Front-load washers and dryers come with a few perks. They're easy to work into a laundry room design that incorporates a workspace above the washer and dryer, highly energy-efficient, and generally look a little nicer than the standard top-load varieties. However, without a pedestal beneath them, they tend to be hard on the back, especially for tall people. Unfortunately, the pedestals that manufacturers sell alongside the appliances can easily run you $600 for the pair, and when you're already spending upwards of thousands of dollars for the appliances, this just isn't always realistic.
This DIY laundry pedestal won't just save you money, it will look better, create more functional storage, and can be easily modified to fit perfectly within your space. Best of all, no fancy woodworking tools or sophisticated joinery techniques are needed to complete this project.
What Is a Laundry Pedestal?
A laundry pedestal is a raised platform that the washer and/or dryer sit on top of. It increases the height of the appliances, which makes them easier to use while typically incorporating storage underneath.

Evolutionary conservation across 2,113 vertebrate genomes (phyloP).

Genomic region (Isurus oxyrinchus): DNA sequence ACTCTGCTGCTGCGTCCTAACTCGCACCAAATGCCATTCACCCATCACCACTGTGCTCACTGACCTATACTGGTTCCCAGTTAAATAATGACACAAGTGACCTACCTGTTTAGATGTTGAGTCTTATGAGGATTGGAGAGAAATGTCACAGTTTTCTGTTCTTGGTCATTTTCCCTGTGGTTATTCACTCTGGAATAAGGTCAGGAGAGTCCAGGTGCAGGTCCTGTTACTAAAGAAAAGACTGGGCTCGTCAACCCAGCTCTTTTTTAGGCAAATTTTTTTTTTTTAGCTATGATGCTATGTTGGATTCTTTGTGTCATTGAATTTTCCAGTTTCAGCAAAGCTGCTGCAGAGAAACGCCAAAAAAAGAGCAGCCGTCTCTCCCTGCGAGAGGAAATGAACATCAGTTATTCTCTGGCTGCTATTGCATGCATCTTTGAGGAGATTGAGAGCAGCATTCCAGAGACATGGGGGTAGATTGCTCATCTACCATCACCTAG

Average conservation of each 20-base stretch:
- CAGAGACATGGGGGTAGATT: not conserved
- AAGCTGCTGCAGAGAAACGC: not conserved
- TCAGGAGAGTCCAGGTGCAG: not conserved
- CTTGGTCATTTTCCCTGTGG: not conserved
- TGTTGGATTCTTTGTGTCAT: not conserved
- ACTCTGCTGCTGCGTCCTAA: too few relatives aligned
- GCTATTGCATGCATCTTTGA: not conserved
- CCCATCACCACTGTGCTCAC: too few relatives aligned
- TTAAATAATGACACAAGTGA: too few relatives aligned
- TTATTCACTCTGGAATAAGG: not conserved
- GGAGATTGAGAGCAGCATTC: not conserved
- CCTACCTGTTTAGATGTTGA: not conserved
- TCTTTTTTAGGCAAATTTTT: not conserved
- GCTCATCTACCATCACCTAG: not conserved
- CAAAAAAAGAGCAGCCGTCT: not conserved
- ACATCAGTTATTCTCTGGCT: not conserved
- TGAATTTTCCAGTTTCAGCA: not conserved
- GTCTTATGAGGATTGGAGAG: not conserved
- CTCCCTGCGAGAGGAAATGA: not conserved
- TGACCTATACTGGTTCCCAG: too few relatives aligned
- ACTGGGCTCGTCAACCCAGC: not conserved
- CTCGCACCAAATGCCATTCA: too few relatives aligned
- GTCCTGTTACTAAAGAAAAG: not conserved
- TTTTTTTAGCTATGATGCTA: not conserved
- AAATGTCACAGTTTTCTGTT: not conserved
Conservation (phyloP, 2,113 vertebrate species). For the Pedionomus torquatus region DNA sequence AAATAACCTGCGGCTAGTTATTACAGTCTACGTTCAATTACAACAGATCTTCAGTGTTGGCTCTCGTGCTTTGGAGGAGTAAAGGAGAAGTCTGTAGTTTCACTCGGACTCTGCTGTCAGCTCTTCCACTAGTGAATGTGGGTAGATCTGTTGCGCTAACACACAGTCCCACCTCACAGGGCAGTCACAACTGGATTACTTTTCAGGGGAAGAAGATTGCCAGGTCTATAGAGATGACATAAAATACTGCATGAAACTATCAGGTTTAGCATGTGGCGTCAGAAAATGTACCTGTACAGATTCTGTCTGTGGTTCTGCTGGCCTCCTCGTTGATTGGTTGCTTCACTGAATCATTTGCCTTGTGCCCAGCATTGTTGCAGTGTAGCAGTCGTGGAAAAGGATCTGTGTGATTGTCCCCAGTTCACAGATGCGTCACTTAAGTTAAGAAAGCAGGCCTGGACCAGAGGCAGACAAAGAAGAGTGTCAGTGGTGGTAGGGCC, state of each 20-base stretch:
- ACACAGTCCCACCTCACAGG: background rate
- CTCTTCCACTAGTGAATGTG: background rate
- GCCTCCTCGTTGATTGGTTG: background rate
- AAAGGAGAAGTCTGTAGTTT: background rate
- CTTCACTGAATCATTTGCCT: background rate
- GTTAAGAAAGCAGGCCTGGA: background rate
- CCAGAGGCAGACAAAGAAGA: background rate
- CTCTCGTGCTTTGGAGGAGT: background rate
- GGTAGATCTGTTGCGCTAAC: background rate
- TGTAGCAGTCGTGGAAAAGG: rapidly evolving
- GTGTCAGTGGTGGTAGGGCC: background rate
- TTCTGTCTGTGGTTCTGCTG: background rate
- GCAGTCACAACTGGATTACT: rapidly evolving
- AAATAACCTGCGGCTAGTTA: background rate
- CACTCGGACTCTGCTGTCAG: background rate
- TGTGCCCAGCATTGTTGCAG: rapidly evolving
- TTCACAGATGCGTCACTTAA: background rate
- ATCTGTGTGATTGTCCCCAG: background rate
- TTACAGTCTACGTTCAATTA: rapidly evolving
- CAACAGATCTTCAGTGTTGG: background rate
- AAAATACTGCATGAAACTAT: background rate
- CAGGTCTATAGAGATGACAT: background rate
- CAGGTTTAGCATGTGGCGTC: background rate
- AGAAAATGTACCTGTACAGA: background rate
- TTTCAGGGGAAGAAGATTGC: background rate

Before You Begin
Before you head out and buy materials, it's necessary to first gather a few dimensions, factoring in your specific appliances and the space in which the pedestal will fit. Generally speaking, the majority of front-load appliances are 27-28 inches wide. Because this pedestal design is one unit rather than two, the overall width should be 57-60 inches wide. This accounts for a slight gap between the units as well as some space on the sides. However, this width should be adjusted to accommodate your specific appliances.
The design of the pedestal allows three baskets to slide into the void between the top and bottom. For this reason, it's a good idea to find baskets before you determine the exact height of the pedestal to ensure they fit. A standard woven laundry basket is 19-20 inches tall, 14-15 inches wide, and 15-16 inches wide. These are the dimensions we'll use to determine the size of the openings. This too can be adjusted, so long as the adjustments don't alter the overall dimensions to a point that no longer accommodates the appliances. This design would also work with a basic DIY drawer box and sliders if you preferred more hidden storage.
Many washer and dryer sets are placed inside of nooks. If this is the case in your home, we recommend altering the size of the pedestal to fill the nook and tying it in with the surrounding trim. This will give it a "built-in" look that will complement and elevate the space.